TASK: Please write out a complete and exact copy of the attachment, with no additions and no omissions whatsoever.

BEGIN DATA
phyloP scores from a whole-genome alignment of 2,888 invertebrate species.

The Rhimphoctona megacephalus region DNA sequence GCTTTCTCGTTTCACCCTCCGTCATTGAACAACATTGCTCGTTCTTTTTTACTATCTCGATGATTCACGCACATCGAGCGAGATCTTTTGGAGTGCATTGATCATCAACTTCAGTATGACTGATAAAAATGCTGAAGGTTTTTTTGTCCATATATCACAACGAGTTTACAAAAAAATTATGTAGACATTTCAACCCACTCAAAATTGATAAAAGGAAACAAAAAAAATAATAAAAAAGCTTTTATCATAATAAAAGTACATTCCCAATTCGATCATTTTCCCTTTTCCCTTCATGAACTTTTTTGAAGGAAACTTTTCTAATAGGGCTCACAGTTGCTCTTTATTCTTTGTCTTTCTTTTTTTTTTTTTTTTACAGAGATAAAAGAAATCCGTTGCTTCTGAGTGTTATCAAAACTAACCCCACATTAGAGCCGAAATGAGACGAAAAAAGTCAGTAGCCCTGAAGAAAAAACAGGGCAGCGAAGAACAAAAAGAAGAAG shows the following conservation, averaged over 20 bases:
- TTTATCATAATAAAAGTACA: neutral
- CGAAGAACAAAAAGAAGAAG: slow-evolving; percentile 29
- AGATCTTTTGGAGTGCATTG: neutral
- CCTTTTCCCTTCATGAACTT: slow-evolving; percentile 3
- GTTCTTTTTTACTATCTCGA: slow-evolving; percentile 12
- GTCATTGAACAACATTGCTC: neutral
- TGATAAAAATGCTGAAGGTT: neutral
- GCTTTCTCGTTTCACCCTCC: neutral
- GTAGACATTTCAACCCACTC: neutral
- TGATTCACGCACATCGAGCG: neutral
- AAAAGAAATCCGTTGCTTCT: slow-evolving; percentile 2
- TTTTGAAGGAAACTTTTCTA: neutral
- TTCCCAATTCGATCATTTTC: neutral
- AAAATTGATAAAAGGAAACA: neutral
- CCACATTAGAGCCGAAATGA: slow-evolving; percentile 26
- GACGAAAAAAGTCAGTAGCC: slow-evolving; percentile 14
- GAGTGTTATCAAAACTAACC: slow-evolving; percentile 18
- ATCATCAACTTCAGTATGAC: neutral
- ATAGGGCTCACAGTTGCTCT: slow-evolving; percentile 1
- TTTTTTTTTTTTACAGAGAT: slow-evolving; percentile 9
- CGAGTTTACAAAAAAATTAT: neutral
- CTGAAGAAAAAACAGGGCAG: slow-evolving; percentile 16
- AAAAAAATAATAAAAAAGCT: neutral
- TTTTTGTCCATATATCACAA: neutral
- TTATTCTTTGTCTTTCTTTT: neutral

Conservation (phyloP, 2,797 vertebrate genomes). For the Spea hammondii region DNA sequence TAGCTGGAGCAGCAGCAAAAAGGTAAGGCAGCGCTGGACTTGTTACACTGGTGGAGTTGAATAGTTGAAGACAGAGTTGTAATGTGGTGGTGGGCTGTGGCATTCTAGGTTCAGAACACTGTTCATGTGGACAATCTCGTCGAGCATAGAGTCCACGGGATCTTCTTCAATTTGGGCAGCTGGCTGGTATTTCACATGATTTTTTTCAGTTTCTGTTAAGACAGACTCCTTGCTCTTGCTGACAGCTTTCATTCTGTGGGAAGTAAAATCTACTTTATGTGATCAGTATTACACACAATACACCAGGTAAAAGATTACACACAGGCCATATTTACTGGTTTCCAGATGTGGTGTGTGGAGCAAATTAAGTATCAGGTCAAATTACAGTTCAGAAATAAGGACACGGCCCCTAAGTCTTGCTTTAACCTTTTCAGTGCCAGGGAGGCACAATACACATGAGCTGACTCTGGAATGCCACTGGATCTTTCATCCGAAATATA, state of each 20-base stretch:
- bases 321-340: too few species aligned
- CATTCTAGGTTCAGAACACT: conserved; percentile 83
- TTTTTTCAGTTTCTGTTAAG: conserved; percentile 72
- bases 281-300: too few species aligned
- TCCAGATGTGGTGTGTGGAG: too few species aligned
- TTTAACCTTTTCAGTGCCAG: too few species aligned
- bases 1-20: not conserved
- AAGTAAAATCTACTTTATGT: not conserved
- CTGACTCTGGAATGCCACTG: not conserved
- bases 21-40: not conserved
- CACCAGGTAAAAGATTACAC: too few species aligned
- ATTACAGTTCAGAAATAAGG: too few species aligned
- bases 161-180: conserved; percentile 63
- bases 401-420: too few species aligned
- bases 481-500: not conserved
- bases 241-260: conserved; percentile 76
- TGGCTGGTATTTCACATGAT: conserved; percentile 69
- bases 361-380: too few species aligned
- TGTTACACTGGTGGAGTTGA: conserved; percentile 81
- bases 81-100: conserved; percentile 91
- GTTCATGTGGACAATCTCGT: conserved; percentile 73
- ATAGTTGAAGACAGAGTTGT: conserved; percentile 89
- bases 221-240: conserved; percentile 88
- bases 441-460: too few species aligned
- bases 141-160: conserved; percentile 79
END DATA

phyloP scores from a whole-genome alignment of 2,888 invertebrate species.

The Rhimphoctona megacephalus region DNA sequence GCTTTCTCGTTTCACCCTCCGTCATTGAACAACATTGCTCGTTCTTTTTTACTATCTCGATGATTCACGCACATCGAGCGAGATCTTTTGGAGTGCATTGATCATCAACTTCAGTATGACTGATAAAAATGCTGAAGGTTTTTTTGTCCATATATCACAACGAGTTTACAAAAAAATTATGTAGACATTTCAACCCACTCAAAATTGATAAAAGGAAACAAAAAAAATAATAAAAAAGCTTTTATCATAATAAAAGTACATTCCCAATTCGATCATTTTCCCTTTTCCCTTCATGAACTTTTTTGAAGGAAACTTTTCTAATAGGGCTCACAGTTGCTCTTTATTCTTTGTCTTTCTTTTTTTTTTTTTTTTACAGAGATAAAAGAAATCCGTTGCTTCTGAGTGTTATCAAAACTAACCCCACATTAGAGCCGAAATGAGACGAAAAAAGTCAGTAGCCCTGAAGAAAAAACAGGGCAGCGAAGAACAAAAAGAAGAAG shows the following conservation, averaged over 20 bases:
- TTTATCATAATAAAAGTACA: neutral
- CGAAGAACAAAAAGAAGAAG: slow-evolving; percentile 29
- AGATCTTTTGGAGTGCATTG: neutral
- CCTTTTCCCTTCATGAACTT: slow-evolving; percentile 3
- GTTCTTTTTTACTATCTCGA: slow-evolving; percentile 12
- GTCATTGAACAACATTGCTC: neutral
- TGATAAAAATGCTGAAGGTT: neutral
- GCTTTCTCGTTTCACCCTCC: neutral
- GTAGACATTTCAACCCACTC: neutral
- TGATTCACGCACATCGAGCG: neutral
- AAAAGAAATCCGTTGCTTCT: slow-evolving; percentile 2
- TTTTGAAGGAAACTTTTCTA: neutral
- TTCCCAATTCGATCATTTTC: neutral
- AAAATTGATAAAAGGAAACA: neutral
- CCACATTAGAGCCGAAATGA: slow-evolving; percentile 26
- GACGAAAAAAGTCAGTAGCC: slow-evolving; percentile 14
- GAGTGTTATCAAAACTAACC: slow-evolving; percentile 18
- ATCATCAACTTCAGTATGAC: neutral
- ATAGGGCTCACAGTTGCTCT: slow-evolving; percentile 1
- TTTTTTTTTTTTACAGAGAT: slow-evolving; percentile 9
- CGAGTTTACAAAAAAATTAT: neutral
- CTGAAGAAAAAACAGGGCAG: slow-evolving; percentile 16
- AAAAAAATAATAAAAAAGCT: neutral
- TTTTTGTCCATATATCACAA: neutral
- TTATTCTTTGTCTTTCTTTT: neutral

Conservation (phyloP, 2,797 vertebrate genomes). For the Spea hammondii region DNA sequence TAGCTGGAGCAGCAGCAAAAAGGTAAGGCAGCGCTGGACTTGTTACACTGGTGGAGTTGAATAGTTGAAGACAGAGTTGTAATGTGGTGGTGGGCTGTGGCATTCTAGGTTCAGAACACTGTTCATGTGGACAATCTCGTCGAGCATAGAGTCCACGGGATCTTCTTCAATTTGGGCAGCTGGCTGGTATTTCACATGATTTTTTTCAGTTTCTGTTAAGACAGACTCCTTGCTCTTGCTGACAGCTTTCATTCTGTGGGAAGTAAAATCTACTTTATGTGATCAGTATTACACACAATACACCAGGTAAAAGATTACACACAGGCCATATTTACTGGTTTCCAGATGTGGTGTGTGGAGCAAATTAAGTATCAGGTCAAATTACAGTTCAGAAATAAGGACACGGCCCCTAAGTCTTGCTTTAACCTTTTCAGTGCCAGGGAGGCACAATACACATGAGCTGACTCTGGAATGCCACTGGATCTTTCATCCGAAATATA, state of each 20-base stretch:
- bases 321-340: too few species aligned
- CATTCTAGGTTCAGAACACT: conserved; percentile 83
- TTTTTTCAGTTTCTGTTAAG: conserved; percentile 72
- bases 281-300: too few species aligned
- TCCAGATGTGGTGTGTGGAG: too few species aligned
- TTTAACCTTTTCAGTGCCAG: too few species aligned
- bases 1-20: not conserved
- AAGTAAAATCTACTTTATGT: not conserved
- CTGACTCTGGAATGCCACTG: not conserved
- bases 21-40: not conserved
- CACCAGGTAAAAGATTACAC: too few species aligned
- ATTACAGTTCAGAAATAAGG: too few species aligned
- bases 161-180: conserved; percentile 63
- bases 401-420: too few species aligned
- bases 481-500: not conserved
- bases 241-260: conserved; percentile 76
- TGGCTGGTATTTCACATGAT: conserved; percentile 69
- bases 361-380: too few species aligned
- TGTTACACTGGTGGAGTTGA: conserved; percentile 81
- bases 81-100: conserved; percentile 91
- GTTCATGTGGACAATCTCGT: conserved; percentile 73
- ATAGTTGAAGACAGAGTTGT: conserved; percentile 89
- bases 221-240: conserved; percentile 88
- bases 441-460: too few species aligned
- bases 141-160: conserved; percentile 79